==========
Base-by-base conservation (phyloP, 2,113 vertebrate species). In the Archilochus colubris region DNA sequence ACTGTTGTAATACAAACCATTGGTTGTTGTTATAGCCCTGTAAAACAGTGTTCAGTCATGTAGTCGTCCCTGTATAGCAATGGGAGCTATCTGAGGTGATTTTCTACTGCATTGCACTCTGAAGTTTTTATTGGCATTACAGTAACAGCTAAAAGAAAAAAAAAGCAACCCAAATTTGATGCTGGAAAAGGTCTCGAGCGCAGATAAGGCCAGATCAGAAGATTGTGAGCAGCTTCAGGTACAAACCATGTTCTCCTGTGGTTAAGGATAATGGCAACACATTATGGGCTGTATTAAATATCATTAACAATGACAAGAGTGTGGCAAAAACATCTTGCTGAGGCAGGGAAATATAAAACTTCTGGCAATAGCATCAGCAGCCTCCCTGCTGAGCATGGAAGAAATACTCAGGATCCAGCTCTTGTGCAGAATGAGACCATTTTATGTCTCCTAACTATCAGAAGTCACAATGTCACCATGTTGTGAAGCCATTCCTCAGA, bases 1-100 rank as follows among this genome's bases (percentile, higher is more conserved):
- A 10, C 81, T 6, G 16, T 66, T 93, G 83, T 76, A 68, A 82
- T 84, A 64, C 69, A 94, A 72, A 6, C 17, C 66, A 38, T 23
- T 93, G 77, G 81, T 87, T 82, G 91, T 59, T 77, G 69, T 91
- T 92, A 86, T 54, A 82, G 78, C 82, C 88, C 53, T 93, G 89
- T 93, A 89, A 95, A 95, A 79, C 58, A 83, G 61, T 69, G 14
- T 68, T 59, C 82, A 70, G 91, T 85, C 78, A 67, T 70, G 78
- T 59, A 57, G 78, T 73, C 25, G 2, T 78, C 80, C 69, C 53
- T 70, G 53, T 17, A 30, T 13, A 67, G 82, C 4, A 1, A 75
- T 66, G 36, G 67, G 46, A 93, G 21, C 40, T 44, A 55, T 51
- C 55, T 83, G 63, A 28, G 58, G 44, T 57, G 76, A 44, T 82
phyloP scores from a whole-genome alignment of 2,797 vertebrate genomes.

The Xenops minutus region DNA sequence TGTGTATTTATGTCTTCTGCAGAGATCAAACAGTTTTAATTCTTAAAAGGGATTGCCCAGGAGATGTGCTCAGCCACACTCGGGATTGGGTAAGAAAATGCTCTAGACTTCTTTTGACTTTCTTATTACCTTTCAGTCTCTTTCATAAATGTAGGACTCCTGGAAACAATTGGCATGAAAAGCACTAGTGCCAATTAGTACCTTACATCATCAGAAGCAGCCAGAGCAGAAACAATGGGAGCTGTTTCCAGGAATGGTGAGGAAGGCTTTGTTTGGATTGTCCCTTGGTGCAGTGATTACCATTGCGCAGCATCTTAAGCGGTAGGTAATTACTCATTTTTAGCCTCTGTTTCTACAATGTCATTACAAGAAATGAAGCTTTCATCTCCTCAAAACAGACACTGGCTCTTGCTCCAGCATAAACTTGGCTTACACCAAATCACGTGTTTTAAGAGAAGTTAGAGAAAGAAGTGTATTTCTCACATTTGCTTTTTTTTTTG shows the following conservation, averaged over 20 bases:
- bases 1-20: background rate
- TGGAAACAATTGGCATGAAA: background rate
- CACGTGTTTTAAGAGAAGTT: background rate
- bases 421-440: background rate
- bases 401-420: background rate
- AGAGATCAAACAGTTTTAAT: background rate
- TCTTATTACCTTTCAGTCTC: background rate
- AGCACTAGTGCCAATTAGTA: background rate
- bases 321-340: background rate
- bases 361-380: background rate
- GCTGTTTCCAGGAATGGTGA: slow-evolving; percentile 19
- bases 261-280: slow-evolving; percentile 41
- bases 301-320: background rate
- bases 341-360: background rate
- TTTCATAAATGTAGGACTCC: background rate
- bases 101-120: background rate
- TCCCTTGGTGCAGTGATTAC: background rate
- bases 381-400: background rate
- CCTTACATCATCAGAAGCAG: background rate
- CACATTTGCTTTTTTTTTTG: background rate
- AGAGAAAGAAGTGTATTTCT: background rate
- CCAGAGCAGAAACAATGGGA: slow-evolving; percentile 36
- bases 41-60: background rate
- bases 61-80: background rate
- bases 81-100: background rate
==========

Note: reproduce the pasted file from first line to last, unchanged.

Base-by-base conservation (phyloP, 2,113 vertebrate species). In the Archilochus colubris region DNA sequence ACTGTTGTAATACAAACCATTGGTTGTTGTTATAGCCCTGTAAAACAGTGTTCAGTCATGTAGTCGTCCCTGTATAGCAATGGGAGCTATCTGAGGTGATTTTCTACTGCATTGCACTCTGAAGTTTTTATTGGCATTACAGTAACAGCTAAAAGAAAAAAAAAGCAACCCAAATTTGATGCTGGAAAAGGTCTCGAGCGCAGATAAGGCCAGATCAGAAGATTGTGAGCAGCTTCAGGTACAAACCATGTTCTCCTGTGGTTAAGGATAATGGCAACACATTATGGGCTGTATTAAATATCATTAACAATGACAAGAGTGTGGCAAAAACATCTTGCTGAGGCAGGGAAATATAAAACTTCTGGCAATAGCATCAGCAGCCTCCCTGCTGAGCATGGAAGAAATACTCAGGATCCAGCTCTTGTGCAGAATGAGACCATTTTATGTCTCCTAACTATCAGAAGTCACAATGTCACCATGTTGTGAAGCCATTCCTCAGA, bases 1-100 rank as follows among this genome's bases (percentile, higher is more conserved):
- A 10, C 81, T 6, G 16, T 66, T 93, G 83, T 76, A 68, A 82
- T 84, A 64, C 69, A 94, A 72, A 6, C 17, C 66, A 38, T 23
- T 93, G 77, G 81, T 87, T 82, G 91, T 59, T 77, G 69, T 91
- T 92, A 86, T 54, A 82, G 78, C 82, C 88, C 53, T 93, G 89
- T 93, A 89, A 95, A 95, A 79, C 58, A 83, G 61, T 69, G 14
- T 68, T 59, C 82, A 70, G 91, T 85, C 78, A 67, T 70, G 78
- T 59, A 57, G 78, T 73, C 25, G 2, T 78, C 80, C 69, C 53
- T 70, G 53, T 17, A 30, T 13, A 67, G 82, C 4, A 1, A 75
- T 66, G 36, G 67, G 46, A 93, G 21, C 40, T 44, A 55, T 51
- C 55, T 83, G 63, A 28, G 58, G 44, T 57, G 76, A 44, T 82
phyloP scores from a whole-genome alignment of 2,797 vertebrate genomes.

The Xenops minutus region DNA sequence TGTGTATTTATGTCTTCTGCAGAGATCAAACAGTTTTAATTCTTAAAAGGGATTGCCCAGGAGATGTGCTCAGCCACACTCGGGATTGGGTAAGAAAATGCTCTAGACTTCTTTTGACTTTCTTATTACCTTTCAGTCTCTTTCATAAATGTAGGACTCCTGGAAACAATTGGCATGAAAAGCACTAGTGCCAATTAGTACCTTACATCATCAGAAGCAGCCAGAGCAGAAACAATGGGAGCTGTTTCCAGGAATGGTGAGGAAGGCTTTGTTTGGATTGTCCCTTGGTGCAGTGATTACCATTGCGCAGCATCTTAAGCGGTAGGTAATTACTCATTTTTAGCCTCTGTTTCTACAATGTCATTACAAGAAATGAAGCTTTCATCTCCTCAAAACAGACACTGGCTCTTGCTCCAGCATAAACTTGGCTTACACCAAATCACGTGTTTTAAGAGAAGTTAGAGAAAGAAGTGTATTTCTCACATTTGCTTTTTTTTTTG shows the following conservation, averaged over 20 bases:
- bases 1-20: background rate
- TGGAAACAATTGGCATGAAA: background rate
- CACGTGTTTTAAGAGAAGTT: background rate
- bases 421-440: background rate
- bases 401-420: background rate
- AGAGATCAAACAGTTTTAAT: background rate
- TCTTATTACCTTTCAGTCTC: background rate
- AGCACTAGTGCCAATTAGTA: background rate
- bases 321-340: background rate
- bases 361-380: background rate
- GCTGTTTCCAGGAATGGTGA: slow-evolving; percentile 19
- bases 261-280: slow-evolving; percentile 41
- bases 301-320: background rate
- bases 341-360: background rate
- TTTCATAAATGTAGGACTCC: background rate
- bases 101-120: background rate
- TCCCTTGGTGCAGTGATTAC: background rate
- bases 381-400: background rate
- CCTTACATCATCAGAAGCAG: background rate
- CACATTTGCTTTTTTTTTTG: background rate
- AGAGAAAGAAGTGTATTTCT: background rate
- CCAGAGCAGAAACAATGGGA: slow-evolving; percentile 36
- bases 41-60: background rate
- bases 61-80: background rate
- bases 81-100: background rate